anonymous remailer

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anonymous remailer

An organization that forwards email anonymously stripping out the sender's name and email address. Remailers are used by people that wish to express an opinion to newsgroups or to individuals without fear of excessive responses or retaliation. It is the same as dropping a letter in the post office without a return address. See Anonymizer.
References in periodicals archive ?
Anonymous remailers allow individuals to send electronic mail without transmitting any information that would enable others to determine the identity of the author.
Finally, the infrequent use of anonymous remailers by cyberstalkers should not pull attention from the negative effect that these tools can have on the law enforcement process.
This safeguard is to a certain degree eliminated by the use of certain mail servers known as "anonymous remailers," mail servers designed to conceal the sender's identity by replacing the message's return address with an address pointing to the remailer.
Since the remailer system is premised on the sysop's implicit promise not to divulge that information, faith in the security of anonymous remailers has been shaken since the sysop of the most popular remailer, Finland-based anon.penet.fi, was compelled by Finnish authorities to disclose the identities of three user's names.(22) A user may obtain more secure anonymity by "chain-remailing," a method by which users send their e-mail message to one remailer, which in turn sends it to another remailer, and so on.
(22.) See generally Andre Bacard, Anonymous Remailers <http://www.well.com/user/abacard/ remail.html> (visited Nov.
Numerous current efforts are aimed at enabling Internet consumers to carry out anonymous activities, such efforts include CyberCash (www.cybercash.com), which enables anonymous cash usage in Internet commerce; various anonymous remailers that enable anonymous email communications; Anonymiser.com, which permits consumers to browse the Web anonymously; and intelligent Web agents such as Jango (www.marimba.com).
Many, on the other hand, arrived in the Usenet feed beating addresses like "an 144108@anon.penet.fi," identifying them as having been transmitted through a well-known Finnish "anonymous remailer." Anonymous remailers like anon.penet.fi operate very simply: If Alice wants to send an anonymous message to Bob (or to alt.religion.scientology), she prepares the message and sends it not to the intended recipient but to the anon.penet.fi address (along with forwarding instructions); the remailer simply strips off all of the information from this message related to Alice (and the machines that Alice used to transmit the message), and it then forwards the message - now containing a "return address" indicating only the remailer from which it came - as instructed.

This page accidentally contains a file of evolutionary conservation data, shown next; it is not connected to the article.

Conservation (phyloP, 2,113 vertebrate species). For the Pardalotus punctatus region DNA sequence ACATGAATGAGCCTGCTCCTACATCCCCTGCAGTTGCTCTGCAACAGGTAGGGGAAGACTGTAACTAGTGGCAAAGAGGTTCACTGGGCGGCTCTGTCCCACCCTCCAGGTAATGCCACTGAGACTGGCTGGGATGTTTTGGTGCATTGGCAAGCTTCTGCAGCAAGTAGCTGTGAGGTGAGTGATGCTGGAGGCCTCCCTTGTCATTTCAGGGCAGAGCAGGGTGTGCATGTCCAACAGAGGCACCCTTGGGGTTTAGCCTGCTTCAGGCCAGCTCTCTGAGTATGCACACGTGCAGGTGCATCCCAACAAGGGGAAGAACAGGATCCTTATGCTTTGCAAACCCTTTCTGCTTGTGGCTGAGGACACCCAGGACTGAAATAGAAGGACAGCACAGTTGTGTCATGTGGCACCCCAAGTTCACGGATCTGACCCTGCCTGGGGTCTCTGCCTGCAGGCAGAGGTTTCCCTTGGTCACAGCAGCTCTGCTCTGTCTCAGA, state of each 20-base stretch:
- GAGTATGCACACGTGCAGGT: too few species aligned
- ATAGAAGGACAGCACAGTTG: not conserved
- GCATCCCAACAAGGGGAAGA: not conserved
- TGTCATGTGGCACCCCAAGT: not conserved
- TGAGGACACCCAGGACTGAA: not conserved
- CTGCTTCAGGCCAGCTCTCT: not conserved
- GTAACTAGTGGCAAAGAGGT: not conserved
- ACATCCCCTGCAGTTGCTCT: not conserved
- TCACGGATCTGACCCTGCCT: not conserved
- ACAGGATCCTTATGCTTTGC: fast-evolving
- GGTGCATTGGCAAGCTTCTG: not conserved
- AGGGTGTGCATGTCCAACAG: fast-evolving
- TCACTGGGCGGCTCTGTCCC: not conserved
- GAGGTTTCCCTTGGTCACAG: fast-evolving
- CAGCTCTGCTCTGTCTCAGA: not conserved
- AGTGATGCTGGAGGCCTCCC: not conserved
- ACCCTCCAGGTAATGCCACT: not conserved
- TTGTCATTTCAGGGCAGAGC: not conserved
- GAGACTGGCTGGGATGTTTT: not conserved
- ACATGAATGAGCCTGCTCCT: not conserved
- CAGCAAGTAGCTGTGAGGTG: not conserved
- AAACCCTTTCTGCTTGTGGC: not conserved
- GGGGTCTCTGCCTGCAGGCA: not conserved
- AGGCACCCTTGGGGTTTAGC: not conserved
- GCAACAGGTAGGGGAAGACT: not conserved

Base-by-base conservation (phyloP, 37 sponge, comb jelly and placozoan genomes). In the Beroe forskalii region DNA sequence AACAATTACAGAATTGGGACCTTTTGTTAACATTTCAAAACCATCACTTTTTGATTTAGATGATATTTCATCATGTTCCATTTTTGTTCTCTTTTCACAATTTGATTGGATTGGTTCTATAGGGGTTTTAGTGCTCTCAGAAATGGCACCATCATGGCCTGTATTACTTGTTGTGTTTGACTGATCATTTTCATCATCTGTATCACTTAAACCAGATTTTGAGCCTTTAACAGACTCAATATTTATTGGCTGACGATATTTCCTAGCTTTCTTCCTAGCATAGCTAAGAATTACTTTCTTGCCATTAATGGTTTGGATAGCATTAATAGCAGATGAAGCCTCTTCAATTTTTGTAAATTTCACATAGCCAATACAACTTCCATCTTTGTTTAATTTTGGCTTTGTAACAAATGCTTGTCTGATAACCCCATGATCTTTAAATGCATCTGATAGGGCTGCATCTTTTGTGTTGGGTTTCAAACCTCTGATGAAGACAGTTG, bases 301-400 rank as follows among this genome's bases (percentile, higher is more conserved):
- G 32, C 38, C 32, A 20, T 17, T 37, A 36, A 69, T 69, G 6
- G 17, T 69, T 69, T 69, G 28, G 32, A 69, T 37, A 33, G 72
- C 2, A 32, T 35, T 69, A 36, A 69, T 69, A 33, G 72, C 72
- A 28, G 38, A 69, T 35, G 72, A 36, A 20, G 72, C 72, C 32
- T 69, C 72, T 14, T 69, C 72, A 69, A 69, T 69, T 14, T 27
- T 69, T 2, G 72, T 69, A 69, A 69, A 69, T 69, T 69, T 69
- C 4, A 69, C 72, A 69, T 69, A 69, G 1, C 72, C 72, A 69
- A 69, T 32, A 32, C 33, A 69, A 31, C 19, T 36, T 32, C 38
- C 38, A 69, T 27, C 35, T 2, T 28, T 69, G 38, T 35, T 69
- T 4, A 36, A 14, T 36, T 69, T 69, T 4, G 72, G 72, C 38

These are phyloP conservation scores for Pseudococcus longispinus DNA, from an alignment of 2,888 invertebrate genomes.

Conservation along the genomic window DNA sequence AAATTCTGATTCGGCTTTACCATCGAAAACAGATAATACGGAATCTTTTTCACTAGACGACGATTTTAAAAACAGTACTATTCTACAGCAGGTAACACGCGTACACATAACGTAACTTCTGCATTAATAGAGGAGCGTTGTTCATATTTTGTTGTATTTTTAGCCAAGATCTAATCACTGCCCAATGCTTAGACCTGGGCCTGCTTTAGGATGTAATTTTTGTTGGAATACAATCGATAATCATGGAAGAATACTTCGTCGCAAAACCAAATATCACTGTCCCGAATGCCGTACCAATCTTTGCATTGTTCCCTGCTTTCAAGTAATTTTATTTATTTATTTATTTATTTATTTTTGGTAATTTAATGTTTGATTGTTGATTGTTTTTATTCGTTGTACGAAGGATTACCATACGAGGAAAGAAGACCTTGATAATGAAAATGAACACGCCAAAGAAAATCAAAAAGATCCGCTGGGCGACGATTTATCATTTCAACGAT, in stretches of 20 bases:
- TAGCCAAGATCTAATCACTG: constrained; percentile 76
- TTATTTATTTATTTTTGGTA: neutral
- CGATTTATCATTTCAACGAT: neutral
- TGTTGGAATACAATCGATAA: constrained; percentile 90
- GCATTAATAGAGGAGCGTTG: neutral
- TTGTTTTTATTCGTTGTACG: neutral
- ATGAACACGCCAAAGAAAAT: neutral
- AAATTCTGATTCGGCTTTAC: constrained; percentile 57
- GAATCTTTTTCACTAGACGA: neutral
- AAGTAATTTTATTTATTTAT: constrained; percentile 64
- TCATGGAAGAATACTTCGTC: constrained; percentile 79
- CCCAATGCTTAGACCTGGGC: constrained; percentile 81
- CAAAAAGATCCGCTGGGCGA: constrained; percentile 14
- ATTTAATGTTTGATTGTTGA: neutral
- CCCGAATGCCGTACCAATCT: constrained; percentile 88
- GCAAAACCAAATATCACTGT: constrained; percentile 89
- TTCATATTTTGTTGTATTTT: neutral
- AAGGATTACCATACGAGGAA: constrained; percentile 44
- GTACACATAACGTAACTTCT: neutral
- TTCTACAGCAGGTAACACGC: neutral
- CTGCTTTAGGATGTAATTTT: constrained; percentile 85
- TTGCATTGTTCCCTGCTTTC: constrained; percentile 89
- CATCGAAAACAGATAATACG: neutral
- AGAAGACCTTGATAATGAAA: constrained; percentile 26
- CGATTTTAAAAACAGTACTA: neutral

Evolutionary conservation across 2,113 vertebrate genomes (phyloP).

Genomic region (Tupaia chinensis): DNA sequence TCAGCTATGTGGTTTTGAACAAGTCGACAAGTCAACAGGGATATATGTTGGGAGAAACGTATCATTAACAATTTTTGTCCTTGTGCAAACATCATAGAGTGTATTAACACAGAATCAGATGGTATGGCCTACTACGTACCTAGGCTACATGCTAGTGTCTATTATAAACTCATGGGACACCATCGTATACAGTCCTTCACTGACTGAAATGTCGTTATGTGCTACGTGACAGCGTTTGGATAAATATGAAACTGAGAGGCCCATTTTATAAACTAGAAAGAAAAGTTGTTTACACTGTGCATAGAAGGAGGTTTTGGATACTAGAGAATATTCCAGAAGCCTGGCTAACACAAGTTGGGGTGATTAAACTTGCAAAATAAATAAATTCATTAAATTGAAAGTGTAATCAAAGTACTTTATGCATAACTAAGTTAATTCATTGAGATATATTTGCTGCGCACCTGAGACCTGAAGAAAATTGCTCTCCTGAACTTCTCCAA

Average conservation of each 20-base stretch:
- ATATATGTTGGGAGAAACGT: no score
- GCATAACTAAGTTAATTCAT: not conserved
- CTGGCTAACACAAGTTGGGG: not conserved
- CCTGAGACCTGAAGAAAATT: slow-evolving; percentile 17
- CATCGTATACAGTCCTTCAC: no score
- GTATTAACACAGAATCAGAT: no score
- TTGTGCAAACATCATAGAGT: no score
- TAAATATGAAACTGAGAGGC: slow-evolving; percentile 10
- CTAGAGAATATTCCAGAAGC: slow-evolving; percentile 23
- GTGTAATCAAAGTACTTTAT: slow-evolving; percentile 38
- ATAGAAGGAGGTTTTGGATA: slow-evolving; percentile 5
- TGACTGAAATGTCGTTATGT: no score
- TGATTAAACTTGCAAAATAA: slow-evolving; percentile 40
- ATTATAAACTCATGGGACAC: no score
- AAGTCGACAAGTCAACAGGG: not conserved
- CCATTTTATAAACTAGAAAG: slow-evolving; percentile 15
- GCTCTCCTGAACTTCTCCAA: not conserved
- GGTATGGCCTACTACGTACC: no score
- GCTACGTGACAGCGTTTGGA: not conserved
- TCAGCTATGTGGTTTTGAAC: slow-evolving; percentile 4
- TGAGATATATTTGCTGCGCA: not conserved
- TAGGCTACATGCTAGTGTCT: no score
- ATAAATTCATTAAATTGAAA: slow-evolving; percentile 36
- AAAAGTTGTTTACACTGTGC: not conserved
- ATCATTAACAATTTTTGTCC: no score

an arm of some multinational organization?) responsible for a number of postings containing large chunks of the Scientology secret materials - have begun to arrive through a chain of multiple anonymous remailers. This makes it far more difficult to secure the necessary cooperation from local authorities that would be required to trace the messages back to their source(s).
In a move that sent shock waves across the Net, many of whose denizens believed that anonymous remailer technology was somehow foolproof, CoS representatives in early 1995 marched in to the offices of the Finnish police and managed to obtain a warrant authorizing the police to search the anon.penet.fi mail logs for the identification information pertaining to an 144108.
They keep records of the real identity of pseudonymous traffic so that abusers can be identified and reprimanded.(11) Recent years, however, have witnessed the development of a trend towards the establishment of "anonymous remailers" who provide a guarantee that messages cannot be traced back to their sources; diverting traffic through several of these remailers can effectively render an audit trail impossible, once again raising the specter of true anonymity.(12)
Cybercommunities have also conducted online discussions of appropriate behavior, and imposed sanctions on violators, in the controversy over anonymous remailers. The fiercely held and opposing views regarding anonymity on the Internet expressed by this lengthy online debate have little or no counterpart in the real world.
One might propose that the international community prohibit anonymous remailers. Some more discerning analysts of the cyberscene have suggested that servers who choose to provide an anonymous service should be held responsible for abusive messages posted on the system, since the real abusers would not be identifiable except through the entrepreneur providing this service.(96) Therefore, one might distinguish between potentially hazardous message sources and other more innocuous uses of anonymity, thereby enabling the law to insulate from liability the majority of information providers while imposing liability on those originating the abusive messages.